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Environment Justice Reading

Sunday Reads

This week the articles focus is environmental justice, racism, capitalism and surveillance. And these are often connected.

What Did Cedric Robinson Mean by Racial Capitalism? By Robin D.G. Kelley in the Boston Review

It’s a few years old, but remains extremely relevant to our conversation today. “So what did Robinson mean by “racial capitalism”? Building on the work of another forgotten black radical intellectual, sociologist Oliver Cox, Robinson challenged the Marxist idea that capitalism was a revolutionary negation of feudalism. Instead capitalism emerged within the feudal order and flowered in the cultural soil of a Western civilization already thoroughly infused with racialism.”

Rising up against white revenge by Max Haiven in Roar Magazine

“The courts and laws, which we have been told exist to forestall and prevent society from descending into the hell of revenge, have in so many ways revealed themselves to be institutions to defend, perpetuate and mystify the systemic, structural and institutional forms of racial capitalist vengeance that make so many racialized people, especially Black people, disposable and, indeed, make a gruesome spectacle of that disposability.”

In the Midst of the Coronavirus, California Weighs Diesel Regulations by Julia Kane in Inside Climate News

Reyes sees the push to pause regulations as “a form of environmental discrimination,” she said. Diesel exhaust disproportionately affects minority communities with fewer resources. “We are the people who can’t leave this place. We can’t move away,” she said. Now California’s freight and oil industries are using the coronavirus pandemic as an excuse to try to delay two proposed regulations that would limit diesel exhaust throughout the state, sparking outrage from clean air advocates.

Beyond a climate of comfortable ignorance by Kevin Anderson Isak Stoddard in Ecologist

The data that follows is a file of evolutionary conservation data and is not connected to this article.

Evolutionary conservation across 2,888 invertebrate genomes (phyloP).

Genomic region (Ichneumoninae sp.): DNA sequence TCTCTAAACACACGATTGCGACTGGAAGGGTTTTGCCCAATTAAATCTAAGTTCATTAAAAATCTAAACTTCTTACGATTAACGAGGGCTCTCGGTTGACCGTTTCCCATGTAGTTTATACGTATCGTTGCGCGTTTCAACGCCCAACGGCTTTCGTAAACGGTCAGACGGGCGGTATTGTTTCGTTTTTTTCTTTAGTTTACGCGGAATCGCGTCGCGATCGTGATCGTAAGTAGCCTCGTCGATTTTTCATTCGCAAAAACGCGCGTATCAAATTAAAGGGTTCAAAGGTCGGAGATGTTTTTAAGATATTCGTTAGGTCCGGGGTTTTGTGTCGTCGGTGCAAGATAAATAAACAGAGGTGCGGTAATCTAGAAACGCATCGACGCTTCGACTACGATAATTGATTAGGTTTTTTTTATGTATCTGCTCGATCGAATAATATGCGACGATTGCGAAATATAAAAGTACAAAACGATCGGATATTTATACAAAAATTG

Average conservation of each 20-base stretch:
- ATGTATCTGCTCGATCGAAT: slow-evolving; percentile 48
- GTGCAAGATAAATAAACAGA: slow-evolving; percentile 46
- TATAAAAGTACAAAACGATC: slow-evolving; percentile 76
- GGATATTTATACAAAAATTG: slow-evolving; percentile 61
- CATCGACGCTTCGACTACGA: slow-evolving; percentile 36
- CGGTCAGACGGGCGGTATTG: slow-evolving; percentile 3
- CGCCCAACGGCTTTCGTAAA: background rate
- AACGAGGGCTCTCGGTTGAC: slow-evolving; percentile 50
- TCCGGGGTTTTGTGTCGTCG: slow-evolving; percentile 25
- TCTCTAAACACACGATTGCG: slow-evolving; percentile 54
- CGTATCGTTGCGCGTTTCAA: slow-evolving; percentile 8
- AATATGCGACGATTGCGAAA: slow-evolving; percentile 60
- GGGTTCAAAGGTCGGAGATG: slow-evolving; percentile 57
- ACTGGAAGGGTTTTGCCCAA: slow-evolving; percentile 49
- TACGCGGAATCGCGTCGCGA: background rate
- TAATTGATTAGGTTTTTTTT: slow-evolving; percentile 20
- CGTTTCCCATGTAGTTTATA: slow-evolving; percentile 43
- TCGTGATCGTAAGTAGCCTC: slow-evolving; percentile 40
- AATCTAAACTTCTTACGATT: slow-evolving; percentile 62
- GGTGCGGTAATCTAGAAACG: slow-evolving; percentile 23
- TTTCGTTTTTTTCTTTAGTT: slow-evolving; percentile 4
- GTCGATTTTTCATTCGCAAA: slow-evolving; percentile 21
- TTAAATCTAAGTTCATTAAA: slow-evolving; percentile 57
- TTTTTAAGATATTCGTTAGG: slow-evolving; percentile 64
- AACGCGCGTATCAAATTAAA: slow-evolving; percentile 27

“For thirty years we’ve swallowed the delusion offered by the blue pill, nonsense models of utopian tech and cheery tales of green growth. But in 2020, even the blue pill dealers are having their doubts. Perhaps now is the time to embrace the unpalatable reality revealed by the red pill?”

Trump Is Using the Pandemic to Undo Environmental Rules. It’s Hurting Black Americans by Rebecca Leber in Mother Jones

“These rollbacks do not affect everyone equally—they’re particularly devastating for people of color. And the pandemic has intensified the burden that vulnerable neighborhoods already carry.”

Our Infrastructure Is Being Built for a Climate That’s Already Gone by Shayla Love in Vice News

“The solution is to develop infrastructure that is agile, flexible, and ultimately adaptable, rather than sturdy, unchanging, and permanent.”

Smart Cities, Surveilled Citizens By Tom Westgarth in Tribune

“‘Smart cities’ technologies have grown in popularity during the coronavirus crisis, and are now being touted as tools of economic recovery – but they will also deepen the power of surveillance over our lives.”

Worker Surveillance Is on the Rise, and Has Its Roots in Centuries of Racism by Esperanza Fonseca in Truthout

High-tech corporate monitoring of workers today stems from the legacy of tracking enslaved workers in the 18th century.

SURJ’s Call to White People by Hilary Moore in Medium

“Defund the Police” is a response to decades of divestment from public health infrastructure, education systems, and good housing. This deliberate gutting of social institutions is directly related to the ballooning of police budgets and proliferation of prisons. Punishment and control have become the State’s automatic response to its failure in meeting basic needs.”

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